Cuban scientists use nanotechnology for combating COVID-19

During the meeting, a nanotechnology-based reagent for  PCR test processes was announced.  PL Photo

Havana, January 13 (RHC) The president of the Republic, Miguel Díaz-Canel, met at the Revolution Palace with the scientists and experts who for more than ten months have contributed to the confrontation of  COVID-19 in Cuba.

In the current complicated epidemiological situation, the support of science is fundamental. This was confirmed in the meeting, where several results were announced.

One of them is a nanotechnology-based reagent for the magnetic extraction of RNA, short for ribonucleic acid, another step of national science to achieve technological sovereignty and to replace the increasingly expensive imports to detect the disease.

Dr. Angelina Díaz García, director of the Center for Advanced Studies, explained that it is the laboratory reagent that allows extracting the genetic material, which is an essential step in PCR test processes.

Diaz Garcia said that this product was validated by the Pedro Kouri Institute of Tropical Medicine, it has a 100% concordance with the imported reagents; it does not need a cold chain. It complies with the Regulatory Authority of Drugs, Equipment, and Medical Devices of the Republic of Cuba, CECMED.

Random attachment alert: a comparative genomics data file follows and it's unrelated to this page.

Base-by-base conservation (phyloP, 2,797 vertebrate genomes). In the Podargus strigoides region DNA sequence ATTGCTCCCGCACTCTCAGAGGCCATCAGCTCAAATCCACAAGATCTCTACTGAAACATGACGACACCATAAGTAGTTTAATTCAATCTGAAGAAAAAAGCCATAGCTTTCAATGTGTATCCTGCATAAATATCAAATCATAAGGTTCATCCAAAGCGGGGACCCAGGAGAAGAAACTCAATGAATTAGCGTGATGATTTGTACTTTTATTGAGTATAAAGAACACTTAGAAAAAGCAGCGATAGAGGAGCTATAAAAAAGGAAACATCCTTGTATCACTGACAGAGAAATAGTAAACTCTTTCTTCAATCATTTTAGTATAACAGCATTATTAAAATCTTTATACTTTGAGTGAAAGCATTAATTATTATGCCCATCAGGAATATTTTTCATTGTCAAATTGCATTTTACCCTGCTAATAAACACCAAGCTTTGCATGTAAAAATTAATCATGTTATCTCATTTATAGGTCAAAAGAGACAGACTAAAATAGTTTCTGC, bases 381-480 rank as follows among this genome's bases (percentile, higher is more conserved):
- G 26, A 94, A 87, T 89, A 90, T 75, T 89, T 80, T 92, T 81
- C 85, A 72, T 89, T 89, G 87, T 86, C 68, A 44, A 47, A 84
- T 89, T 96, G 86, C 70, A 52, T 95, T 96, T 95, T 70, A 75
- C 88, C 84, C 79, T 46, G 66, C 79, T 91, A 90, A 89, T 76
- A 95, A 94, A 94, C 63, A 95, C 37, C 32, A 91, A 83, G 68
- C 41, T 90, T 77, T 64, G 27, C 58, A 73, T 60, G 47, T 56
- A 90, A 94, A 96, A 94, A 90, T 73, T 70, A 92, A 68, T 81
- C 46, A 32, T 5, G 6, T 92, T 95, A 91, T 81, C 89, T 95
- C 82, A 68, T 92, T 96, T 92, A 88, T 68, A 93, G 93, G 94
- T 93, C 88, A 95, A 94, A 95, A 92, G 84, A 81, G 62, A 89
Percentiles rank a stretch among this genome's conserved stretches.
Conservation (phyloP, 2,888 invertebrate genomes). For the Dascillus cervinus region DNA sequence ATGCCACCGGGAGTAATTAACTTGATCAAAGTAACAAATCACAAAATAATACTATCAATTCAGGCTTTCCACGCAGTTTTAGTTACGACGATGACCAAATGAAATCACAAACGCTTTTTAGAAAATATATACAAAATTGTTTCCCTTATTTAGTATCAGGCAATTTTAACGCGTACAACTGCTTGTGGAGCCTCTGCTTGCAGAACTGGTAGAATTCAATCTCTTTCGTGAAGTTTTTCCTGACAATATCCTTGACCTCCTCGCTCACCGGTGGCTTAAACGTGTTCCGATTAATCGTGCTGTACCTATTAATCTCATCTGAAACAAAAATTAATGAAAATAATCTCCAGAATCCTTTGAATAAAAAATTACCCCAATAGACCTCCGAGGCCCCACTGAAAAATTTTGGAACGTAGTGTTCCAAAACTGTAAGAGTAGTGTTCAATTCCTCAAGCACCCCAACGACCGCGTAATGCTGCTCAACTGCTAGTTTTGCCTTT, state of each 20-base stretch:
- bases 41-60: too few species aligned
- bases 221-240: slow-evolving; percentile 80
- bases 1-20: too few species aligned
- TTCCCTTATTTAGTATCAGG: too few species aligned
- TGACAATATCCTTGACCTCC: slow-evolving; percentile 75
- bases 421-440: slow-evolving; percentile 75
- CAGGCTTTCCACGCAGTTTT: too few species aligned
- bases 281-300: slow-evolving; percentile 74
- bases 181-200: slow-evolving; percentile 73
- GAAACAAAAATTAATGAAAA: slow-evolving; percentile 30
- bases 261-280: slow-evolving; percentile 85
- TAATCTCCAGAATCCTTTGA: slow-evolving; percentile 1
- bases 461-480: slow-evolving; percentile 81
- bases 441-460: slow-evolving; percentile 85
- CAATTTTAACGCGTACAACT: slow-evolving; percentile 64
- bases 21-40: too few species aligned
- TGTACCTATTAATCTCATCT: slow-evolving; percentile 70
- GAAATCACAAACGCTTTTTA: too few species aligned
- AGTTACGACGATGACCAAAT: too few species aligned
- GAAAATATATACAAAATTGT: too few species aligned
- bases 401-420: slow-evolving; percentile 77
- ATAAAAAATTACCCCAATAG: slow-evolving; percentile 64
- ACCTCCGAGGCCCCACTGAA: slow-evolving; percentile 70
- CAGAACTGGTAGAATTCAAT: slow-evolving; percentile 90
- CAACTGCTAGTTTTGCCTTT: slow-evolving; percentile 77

Dr. Diaz-Garcia announced that the commitment is to make kits for some 20 thousand extractions daily for this year. The production involves several institutions, including a self-employed worker.

So far, Cuba has managed to produce the swab for sample taking, the means of transport and transfer for collected samples, and now this reagent.

Doctor Rolando Pérez Rodríguez, BioCubaFarma's Science and Innovation Director, affirmed that the idea is to set up the complete system for the final diagnosis.

"The new capacities would not only be good for COVID-19 but any disease of viral, bacterial origin, the chronic nontransmissible ones, including cancer," explained the researcher.

He added that everything required for the molecular diagnosis would be produced on the island, and he affirmed that by 2022, Cuba would have all that technology.

 

 

 

Edited by Jorge Ruiz Miyares



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